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'Avoidable' mortality: a measure of health system performance in the Czech Republic and Slovakia between 1971 and 2008

Kossarova, Lucia, Holland, Walter and Mossialos, Elias ORCID: 0000-0001-8664-9297 (2013) 'Avoidable' mortality: a measure of health system performance in the Czech Republic and Slovakia between 1971 and 2008. Health Policy and Planning, 28 (5). pp. 508-525. ISSN 0268-1080

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Identification Number: 10.1093/heapol/czs093


BACKGROUND: Post-communist health care reforms and the break-up of Czechoslovakia have been studied from various perspectives, but little research has addressed the impact on health system performance. This paper investigates the quality and performance of the Slovak and Czech health systems before and after 1989, including the year of separation in 1993, using the concept of ‘avoidable’ mortality. METHODS: Age-standardized mortality rates for mortality from ‘avoidable’ and other (non-avoidable) causes have been calculated through indirect standardization to study national and regional trends between 1971 and 2008. RESULTS: The paper shows that ‘avoidable’ mortality in both countries has been continuously decreasing while mortality from other causes has remained unchanged or increased slightly. For some ‘avoidable’ conditions, mortality rates of the two countries converge while for others divergence can be observed, with either the Czech Republic or Slovakia performing better. CONCLUSION: Declines in overall ‘avoidable’ mortality suggest improvements in the health system’s performance and quality of care in both countries, compared with mortality from other causes where factors outside the control of the health care system may be stronger determinants. For conditions where ‘avoidable’ mortality rates stagnate or increase, more in-depth research should be carried out to identify problems in the delivery of timely and effective prevention and treatment, and to establish steps that would reduce the numbers of unnecessary deaths.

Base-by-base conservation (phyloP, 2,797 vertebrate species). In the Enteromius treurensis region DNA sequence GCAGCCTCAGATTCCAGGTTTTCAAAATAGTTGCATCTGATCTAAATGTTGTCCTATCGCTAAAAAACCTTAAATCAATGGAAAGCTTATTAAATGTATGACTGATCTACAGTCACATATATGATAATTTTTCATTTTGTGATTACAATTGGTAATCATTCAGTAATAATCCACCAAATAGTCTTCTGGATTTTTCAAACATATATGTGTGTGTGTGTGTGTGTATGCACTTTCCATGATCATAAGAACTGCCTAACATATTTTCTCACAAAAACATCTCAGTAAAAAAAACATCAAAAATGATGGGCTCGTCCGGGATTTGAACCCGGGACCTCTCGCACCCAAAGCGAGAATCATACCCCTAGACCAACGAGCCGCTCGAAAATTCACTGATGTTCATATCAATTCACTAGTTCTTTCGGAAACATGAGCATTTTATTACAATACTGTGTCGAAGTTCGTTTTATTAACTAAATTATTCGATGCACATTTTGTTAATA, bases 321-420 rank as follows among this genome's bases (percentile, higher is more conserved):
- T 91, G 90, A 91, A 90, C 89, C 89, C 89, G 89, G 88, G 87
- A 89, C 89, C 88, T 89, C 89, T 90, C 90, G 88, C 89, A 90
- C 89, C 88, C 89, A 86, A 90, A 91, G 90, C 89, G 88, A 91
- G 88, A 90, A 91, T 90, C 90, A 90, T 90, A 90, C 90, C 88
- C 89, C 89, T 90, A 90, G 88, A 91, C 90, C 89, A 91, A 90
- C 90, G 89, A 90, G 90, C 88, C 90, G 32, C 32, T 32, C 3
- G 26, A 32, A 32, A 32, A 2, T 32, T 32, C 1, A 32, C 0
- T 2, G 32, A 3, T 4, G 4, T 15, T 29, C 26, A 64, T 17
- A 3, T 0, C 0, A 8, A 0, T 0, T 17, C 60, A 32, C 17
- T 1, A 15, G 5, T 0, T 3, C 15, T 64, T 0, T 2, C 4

Item Type: Article
Official URL:
Additional Information: © 2012 The Authors
Divisions: Social Policy
LSE Health
Subjects: H Social Sciences > H Social Sciences (General)
R Medicine > RA Public aspects of medicine
Date Deposited: 25 Sep 2012 13:40
Last Modified: 18 Jun 2024 20:45
Funders: London School of Economics and Political Science

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